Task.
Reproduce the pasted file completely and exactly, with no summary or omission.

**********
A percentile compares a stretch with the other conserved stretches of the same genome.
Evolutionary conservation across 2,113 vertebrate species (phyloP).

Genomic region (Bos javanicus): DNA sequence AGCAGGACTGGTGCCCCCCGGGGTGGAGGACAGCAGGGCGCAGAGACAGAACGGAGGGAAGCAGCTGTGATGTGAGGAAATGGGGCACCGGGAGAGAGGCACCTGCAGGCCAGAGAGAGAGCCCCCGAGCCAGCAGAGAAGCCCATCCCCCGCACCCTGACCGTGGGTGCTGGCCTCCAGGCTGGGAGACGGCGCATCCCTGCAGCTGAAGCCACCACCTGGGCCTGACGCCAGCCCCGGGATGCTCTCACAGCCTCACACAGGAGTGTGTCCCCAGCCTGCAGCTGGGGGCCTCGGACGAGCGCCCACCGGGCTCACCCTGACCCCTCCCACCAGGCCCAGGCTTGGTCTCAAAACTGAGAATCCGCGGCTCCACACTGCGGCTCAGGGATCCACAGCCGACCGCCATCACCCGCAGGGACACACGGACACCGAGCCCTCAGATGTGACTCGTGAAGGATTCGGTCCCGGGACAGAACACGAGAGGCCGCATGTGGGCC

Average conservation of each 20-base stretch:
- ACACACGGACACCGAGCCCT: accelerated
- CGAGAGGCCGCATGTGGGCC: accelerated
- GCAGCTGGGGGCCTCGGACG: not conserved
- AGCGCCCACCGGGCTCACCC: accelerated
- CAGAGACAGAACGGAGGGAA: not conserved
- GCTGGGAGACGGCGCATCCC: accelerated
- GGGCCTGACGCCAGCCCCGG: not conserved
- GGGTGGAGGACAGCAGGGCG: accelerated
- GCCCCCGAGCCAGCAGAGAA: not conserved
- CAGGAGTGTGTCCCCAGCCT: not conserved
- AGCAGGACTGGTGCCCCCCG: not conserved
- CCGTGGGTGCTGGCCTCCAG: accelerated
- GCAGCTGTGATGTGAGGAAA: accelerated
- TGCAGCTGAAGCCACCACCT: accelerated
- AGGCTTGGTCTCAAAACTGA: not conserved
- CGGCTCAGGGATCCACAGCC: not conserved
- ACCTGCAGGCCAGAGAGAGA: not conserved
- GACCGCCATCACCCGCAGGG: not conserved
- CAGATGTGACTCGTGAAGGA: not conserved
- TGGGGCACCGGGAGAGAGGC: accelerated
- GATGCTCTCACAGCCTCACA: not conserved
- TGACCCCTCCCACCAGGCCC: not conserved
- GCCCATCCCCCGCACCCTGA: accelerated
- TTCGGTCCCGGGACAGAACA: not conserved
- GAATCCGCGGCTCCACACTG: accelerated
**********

A percentile compares a stretch with the other conserved stretches of the same genome.
Evolutionary conservation across 2,113 vertebrate species (phyloP).

Genomic region (Bos javanicus): DNA sequence AGCAGGACTGGTGCCCCCCGGGGTGGAGGACAGCAGGGCGCAGAGACAGAACGGAGGGAAGCAGCTGTGATGTGAGGAAATGGGGCACCGGGAGAGAGGCACCTGCAGGCCAGAGAGAGAGCCCCCGAGCCAGCAGAGAAGCCCATCCCCCGCACCCTGACCGTGGGTGCTGGCCTCCAGGCTGGGAGACGGCGCATCCCTGCAGCTGAAGCCACCACCTGGGCCTGACGCCAGCCCCGGGATGCTCTCACAGCCTCACACAGGAGTGTGTCCCCAGCCTGCAGCTGGGGGCCTCGGACGAGCGCCCACCGGGCTCACCCTGACCCCTCCCACCAGGCCCAGGCTTGGTCTCAAAACTGAGAATCCGCGGCTCCACACTGCGGCTCAGGGATCCACAGCCGACCGCCATCACCCGCAGGGACACACGGACACCGAGCCCTCAGATGTGACTCGTGAAGGATTCGGTCCCGGGACAGAACACGAGAGGCCGCATGTGGGCC

Average conservation of each 20-base stretch:
- ACACACGGACACCGAGCCCT: accelerated
- CGAGAGGCCGCATGTGGGCC: accelerated
- GCAGCTGGGGGCCTCGGACG: not conserved
- AGCGCCCACCGGGCTCACCC: accelerated
- CAGAGACAGAACGGAGGGAA: not conserved
- GCTGGGAGACGGCGCATCCC: accelerated
- GGGCCTGACGCCAGCCCCGG: not conserved
- GGGTGGAGGACAGCAGGGCG: accelerated
- GCCCCCGAGCCAGCAGAGAA: not conserved
- CAGGAGTGTGTCCCCAGCCT: not conserved
- AGCAGGACTGGTGCCCCCCG: not conserved
- CCGTGGGTGCTGGCCTCCAG: accelerated
- GCAGCTGTGATGTGAGGAAA: accelerated
- TGCAGCTGAAGCCACCACCT: accelerated
- AGGCTTGGTCTCAAAACTGA: not conserved
- CGGCTCAGGGATCCACAGCC: not conserved
- ACCTGCAGGCCAGAGAGAGA: not conserved
- GACCGCCATCACCCGCAGGG: not conserved
- CAGATGTGACTCGTGAAGGA: not conserved
- TGGGGCACCGGGAGAGAGGC: accelerated
- GATGCTCTCACAGCCTCACA: not conserved
- TGACCCCTCCCACCAGGCCC: not conserved
- GCCCATCCCCCGCACCCTGA: accelerated
- TTCGGTCCCGGGACAGAACA: not conserved
- GAATCCGCGGCTCCACACTG: accelerated